1. From 1 January 2021, the Minimum Legal Age for the purchase, use, possession, sale and supply of tobacco products (MLA) will be raised from 20 to 21 years old.
2. Raising the MLA is part of Singapore’s ongoing efforts to reduce smoking prevalence. It aims to prevent youth from picking up smoking by limiting access to tobacco products, and to further de-normalise smoking particularly for those below 21 of age.
3. The change in the MLA from 18 to 21 years old was debated and passed in Parliament on 7 November 2017, as part of the Tobacco (Control of Advertisements and Sale) (Amendment) Bill 2017. The MLA was subsequently raised from 18 to 19 years old on 1 January 2019, and from 19 years old to 20 years old on 1 January 2020.
4. The tobacco industry, including retailers, importers and wholesalers, have been reminded of the changes. Warning notices, stating that sale of tobacco to persons below the age of 21 is not permitted, have been distributed to retailers for display at their outlets.
5. Retailers who contravene the law and sell any tobacco products to a person below the MLA shall be liable on conviction to a maximum fine of $5,000 for the first offence and $10,000 for subsequent offences. In addition, their tobacco retail licences will be suspended for the first offence and revoked for subsequent offences. If any outlet is found selling tobacco products to underage persons in school uniform or those below 12 years of age, its tobacco retail licence will be revoked, even at the first offence.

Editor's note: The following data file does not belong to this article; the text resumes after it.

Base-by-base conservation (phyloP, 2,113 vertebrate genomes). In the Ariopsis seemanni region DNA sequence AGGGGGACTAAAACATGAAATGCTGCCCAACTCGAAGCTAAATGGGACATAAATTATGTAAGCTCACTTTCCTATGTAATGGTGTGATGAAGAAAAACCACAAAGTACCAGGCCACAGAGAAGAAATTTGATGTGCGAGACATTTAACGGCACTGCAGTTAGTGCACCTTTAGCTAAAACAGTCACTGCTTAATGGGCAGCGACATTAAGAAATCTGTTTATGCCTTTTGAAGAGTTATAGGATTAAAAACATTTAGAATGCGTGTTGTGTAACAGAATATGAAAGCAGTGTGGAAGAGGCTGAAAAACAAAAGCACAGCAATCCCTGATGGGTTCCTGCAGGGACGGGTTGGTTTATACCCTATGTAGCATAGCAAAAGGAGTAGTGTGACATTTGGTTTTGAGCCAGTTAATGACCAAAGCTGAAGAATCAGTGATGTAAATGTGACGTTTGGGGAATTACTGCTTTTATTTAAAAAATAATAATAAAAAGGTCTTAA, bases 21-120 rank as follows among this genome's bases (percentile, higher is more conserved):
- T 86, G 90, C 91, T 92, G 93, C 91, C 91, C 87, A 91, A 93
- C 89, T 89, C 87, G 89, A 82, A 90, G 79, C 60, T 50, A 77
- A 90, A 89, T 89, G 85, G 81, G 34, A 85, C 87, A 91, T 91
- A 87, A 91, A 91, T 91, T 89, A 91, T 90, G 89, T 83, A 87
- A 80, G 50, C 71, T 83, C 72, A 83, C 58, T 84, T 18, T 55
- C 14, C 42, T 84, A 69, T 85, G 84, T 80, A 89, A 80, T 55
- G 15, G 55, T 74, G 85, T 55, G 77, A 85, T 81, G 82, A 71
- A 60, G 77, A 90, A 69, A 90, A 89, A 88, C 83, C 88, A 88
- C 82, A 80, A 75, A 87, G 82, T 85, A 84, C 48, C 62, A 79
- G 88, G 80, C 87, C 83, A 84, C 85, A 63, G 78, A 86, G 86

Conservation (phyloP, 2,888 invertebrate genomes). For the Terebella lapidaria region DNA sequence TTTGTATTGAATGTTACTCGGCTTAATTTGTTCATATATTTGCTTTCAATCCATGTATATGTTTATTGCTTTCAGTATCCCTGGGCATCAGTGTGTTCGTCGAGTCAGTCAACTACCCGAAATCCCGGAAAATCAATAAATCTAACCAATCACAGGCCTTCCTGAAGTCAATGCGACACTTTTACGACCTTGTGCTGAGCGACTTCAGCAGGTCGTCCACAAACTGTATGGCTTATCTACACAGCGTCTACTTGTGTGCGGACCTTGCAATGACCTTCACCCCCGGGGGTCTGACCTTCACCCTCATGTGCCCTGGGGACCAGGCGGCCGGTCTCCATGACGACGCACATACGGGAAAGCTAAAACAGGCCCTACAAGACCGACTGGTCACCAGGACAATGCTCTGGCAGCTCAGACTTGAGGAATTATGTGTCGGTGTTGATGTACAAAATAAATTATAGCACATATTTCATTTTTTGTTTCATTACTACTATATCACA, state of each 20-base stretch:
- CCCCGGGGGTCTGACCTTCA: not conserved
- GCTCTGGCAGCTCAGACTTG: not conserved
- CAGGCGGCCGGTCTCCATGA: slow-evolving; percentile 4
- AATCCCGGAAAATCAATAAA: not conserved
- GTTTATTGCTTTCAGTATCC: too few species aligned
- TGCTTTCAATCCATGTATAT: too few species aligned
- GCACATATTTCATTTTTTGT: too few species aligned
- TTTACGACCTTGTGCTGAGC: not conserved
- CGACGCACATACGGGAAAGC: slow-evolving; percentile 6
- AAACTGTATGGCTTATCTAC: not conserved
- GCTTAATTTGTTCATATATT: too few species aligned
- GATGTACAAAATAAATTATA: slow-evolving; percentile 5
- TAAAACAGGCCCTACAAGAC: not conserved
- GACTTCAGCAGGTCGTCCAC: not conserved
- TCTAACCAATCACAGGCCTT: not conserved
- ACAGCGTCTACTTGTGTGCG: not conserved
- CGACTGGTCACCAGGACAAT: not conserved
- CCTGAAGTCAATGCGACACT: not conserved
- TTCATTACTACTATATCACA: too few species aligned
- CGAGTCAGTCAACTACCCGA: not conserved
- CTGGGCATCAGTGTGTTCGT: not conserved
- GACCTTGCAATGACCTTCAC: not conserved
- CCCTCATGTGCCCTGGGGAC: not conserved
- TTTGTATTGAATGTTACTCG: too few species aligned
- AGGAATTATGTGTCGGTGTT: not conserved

6. Persons caught giving or furnishing tobacco to a person below the MLA shall be liable on conviction to a maximum fine of $500 for the first offence and $1,000 for subsequent offences. Persons caught buying or acquiring tobacco for a person below the MLA shall be liable on conviction to a maximum fine of $2,500 for the first offence and $5,000 for subsequent offences. Underage smokers who are caught using, buying or having in their possession tobacco products are liable on conviction to a fine of up to $300.
7. Members of the public can report errant retailers to the Health Sciences Authority’s (HSA) Tobacco Regulation Branch using the online form at go.gov.sg/reporttobaccooffences. Alternatively, they can call 6684 2036 or 6684 2037 during office hours (9:00am to 5:30pm, Monday to Friday).
8. Tobacco use is one of the highest contributors to ill health and premature death in Singapore. It is associated with cancers (e.g. mouth, lung), ischaemic heart disease, stroke, lung disease and many other diseases.
9. The Ministry of Health (MOH) is committed to lowering smoking prevalence in Singapore through a comprehensive, multipronged approach to discourage and reduce the use of tobacco products. Together with the Health Promotion Board, HSA, our partners and the wider community, we have adopted a range of tobacco control measures to reduce smoking prevalence. In addition to MLA, the range of tobacco control measures include public education, taxation, smoking cessation programmes, bans on tobacco advertising, point-of-sale display ban, and standardised packaging of tobacco products.